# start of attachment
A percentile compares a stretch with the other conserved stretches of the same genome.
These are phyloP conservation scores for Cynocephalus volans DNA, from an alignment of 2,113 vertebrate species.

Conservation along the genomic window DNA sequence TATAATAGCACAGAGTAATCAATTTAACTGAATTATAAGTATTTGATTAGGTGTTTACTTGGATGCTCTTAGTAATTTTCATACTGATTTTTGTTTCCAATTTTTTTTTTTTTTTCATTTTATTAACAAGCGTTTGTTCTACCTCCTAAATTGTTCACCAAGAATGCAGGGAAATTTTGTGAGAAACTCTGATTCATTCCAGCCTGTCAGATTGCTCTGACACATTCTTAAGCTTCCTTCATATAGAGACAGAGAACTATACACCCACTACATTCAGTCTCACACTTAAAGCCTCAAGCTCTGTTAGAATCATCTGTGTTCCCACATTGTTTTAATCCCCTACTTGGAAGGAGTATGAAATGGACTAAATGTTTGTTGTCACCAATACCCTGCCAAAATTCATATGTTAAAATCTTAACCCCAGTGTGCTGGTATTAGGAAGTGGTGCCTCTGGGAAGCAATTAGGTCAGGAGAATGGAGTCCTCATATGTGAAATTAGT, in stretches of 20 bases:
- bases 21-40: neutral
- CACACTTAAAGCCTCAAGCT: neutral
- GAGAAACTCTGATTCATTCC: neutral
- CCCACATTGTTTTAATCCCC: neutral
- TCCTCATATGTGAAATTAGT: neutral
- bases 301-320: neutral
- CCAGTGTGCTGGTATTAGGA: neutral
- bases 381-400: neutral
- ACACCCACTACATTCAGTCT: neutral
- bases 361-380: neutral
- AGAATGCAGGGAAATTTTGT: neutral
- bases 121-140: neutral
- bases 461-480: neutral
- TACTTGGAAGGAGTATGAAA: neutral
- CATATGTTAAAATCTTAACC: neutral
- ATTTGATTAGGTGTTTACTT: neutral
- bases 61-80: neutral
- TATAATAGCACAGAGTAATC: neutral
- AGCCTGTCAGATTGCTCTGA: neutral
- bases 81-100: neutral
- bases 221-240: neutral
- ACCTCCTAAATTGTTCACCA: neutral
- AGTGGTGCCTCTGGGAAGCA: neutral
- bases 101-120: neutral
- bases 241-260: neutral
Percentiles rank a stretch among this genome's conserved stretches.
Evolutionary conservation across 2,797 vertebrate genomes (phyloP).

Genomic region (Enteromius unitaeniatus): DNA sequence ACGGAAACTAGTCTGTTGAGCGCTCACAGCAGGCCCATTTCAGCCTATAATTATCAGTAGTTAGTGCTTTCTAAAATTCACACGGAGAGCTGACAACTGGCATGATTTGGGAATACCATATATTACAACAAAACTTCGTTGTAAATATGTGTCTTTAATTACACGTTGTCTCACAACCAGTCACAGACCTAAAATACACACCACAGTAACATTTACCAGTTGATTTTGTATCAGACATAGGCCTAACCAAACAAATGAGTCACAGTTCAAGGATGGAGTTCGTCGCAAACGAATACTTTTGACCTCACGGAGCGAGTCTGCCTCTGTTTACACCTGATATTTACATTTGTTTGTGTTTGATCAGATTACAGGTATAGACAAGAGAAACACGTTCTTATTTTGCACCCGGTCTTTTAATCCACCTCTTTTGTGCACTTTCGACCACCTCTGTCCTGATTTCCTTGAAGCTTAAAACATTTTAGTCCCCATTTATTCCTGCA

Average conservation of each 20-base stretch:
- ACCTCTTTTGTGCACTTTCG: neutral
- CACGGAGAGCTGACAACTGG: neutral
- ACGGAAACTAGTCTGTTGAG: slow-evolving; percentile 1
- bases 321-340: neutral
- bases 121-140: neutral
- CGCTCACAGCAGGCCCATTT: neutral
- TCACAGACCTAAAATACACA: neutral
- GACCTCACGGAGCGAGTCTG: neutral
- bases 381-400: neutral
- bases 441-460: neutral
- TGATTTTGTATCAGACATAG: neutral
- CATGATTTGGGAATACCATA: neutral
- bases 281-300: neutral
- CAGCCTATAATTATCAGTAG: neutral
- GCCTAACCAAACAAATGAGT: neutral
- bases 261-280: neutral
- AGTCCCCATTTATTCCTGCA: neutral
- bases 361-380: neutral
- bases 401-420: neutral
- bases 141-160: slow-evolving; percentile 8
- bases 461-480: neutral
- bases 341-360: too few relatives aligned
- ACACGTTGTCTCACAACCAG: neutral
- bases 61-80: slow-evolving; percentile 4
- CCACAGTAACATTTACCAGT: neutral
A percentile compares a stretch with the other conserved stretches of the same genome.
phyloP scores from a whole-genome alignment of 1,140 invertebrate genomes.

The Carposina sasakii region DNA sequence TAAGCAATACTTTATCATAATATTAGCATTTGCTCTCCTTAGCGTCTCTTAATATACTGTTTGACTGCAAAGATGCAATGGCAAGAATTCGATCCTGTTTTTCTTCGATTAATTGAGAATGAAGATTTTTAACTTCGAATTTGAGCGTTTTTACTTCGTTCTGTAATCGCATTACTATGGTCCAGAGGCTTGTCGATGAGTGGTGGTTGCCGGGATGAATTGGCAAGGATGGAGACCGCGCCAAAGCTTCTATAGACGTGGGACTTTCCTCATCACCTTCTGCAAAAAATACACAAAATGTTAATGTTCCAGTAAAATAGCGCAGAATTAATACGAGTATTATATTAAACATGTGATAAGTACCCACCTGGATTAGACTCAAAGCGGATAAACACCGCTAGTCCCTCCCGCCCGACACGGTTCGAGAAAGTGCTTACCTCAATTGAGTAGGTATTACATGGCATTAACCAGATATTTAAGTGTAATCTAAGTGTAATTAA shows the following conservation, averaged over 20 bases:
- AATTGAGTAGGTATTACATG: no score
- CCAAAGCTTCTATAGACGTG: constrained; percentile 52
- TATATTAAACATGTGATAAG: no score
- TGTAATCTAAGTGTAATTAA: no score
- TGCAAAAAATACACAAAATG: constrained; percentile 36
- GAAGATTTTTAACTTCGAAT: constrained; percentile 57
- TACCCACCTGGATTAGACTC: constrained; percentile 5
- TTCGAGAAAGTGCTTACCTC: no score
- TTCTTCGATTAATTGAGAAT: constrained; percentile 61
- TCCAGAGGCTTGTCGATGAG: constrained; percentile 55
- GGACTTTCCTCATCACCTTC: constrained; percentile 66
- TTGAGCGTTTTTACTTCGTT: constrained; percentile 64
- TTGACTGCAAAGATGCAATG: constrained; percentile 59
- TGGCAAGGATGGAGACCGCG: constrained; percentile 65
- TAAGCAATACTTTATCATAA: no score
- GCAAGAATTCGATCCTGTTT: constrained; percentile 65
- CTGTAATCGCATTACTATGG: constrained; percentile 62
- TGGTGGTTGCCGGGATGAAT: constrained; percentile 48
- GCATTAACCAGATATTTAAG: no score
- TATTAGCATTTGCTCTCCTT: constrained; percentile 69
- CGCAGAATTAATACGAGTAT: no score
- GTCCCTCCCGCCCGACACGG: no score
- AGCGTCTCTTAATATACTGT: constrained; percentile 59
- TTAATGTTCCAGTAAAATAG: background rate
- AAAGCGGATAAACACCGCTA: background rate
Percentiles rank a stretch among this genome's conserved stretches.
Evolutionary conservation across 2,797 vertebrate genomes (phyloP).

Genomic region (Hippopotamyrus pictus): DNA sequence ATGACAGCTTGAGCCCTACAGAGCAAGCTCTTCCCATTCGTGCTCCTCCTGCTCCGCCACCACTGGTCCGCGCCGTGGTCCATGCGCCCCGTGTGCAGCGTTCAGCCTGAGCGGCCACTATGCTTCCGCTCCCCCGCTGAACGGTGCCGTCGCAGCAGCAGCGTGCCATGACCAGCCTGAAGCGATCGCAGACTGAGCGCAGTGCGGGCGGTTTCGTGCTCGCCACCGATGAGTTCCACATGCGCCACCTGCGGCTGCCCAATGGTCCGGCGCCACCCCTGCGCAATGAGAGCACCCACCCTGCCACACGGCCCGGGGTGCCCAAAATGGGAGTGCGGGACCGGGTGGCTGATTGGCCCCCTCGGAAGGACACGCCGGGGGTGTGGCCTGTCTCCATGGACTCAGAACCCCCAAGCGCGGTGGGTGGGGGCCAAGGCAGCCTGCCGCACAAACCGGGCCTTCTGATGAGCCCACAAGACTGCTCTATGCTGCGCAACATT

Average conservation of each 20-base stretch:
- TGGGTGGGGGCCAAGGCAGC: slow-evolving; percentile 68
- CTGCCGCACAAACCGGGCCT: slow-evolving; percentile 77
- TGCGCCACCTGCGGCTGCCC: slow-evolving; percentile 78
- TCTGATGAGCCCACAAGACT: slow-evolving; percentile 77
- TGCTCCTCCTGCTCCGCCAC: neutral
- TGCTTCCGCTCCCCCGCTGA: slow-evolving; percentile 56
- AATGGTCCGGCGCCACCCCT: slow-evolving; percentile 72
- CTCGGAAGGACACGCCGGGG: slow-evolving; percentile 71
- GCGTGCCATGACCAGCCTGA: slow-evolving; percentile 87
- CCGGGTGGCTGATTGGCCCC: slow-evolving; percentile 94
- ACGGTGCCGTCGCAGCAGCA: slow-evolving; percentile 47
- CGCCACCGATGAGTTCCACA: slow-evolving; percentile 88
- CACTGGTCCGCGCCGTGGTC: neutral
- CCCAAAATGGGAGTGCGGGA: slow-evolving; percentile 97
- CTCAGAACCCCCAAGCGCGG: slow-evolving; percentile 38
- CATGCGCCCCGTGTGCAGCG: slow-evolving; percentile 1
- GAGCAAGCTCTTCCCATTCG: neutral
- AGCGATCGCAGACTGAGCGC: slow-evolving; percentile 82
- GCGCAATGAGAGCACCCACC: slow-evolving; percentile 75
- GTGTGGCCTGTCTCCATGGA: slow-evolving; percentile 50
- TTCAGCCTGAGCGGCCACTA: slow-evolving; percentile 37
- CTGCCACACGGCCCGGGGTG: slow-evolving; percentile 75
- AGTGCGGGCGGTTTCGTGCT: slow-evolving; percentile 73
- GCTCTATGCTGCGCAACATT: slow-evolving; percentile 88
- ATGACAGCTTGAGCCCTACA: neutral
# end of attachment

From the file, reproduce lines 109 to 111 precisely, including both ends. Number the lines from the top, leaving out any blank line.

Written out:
- GTGTGGCCTGTCTCCATGGA: slow-evolving; percentile 50
- TTCAGCCTGAGCGGCCACTA: slow-evolving; percentile 37
- CTGCCACACGGCCCGGGGTG: slow-evolving; percentile 75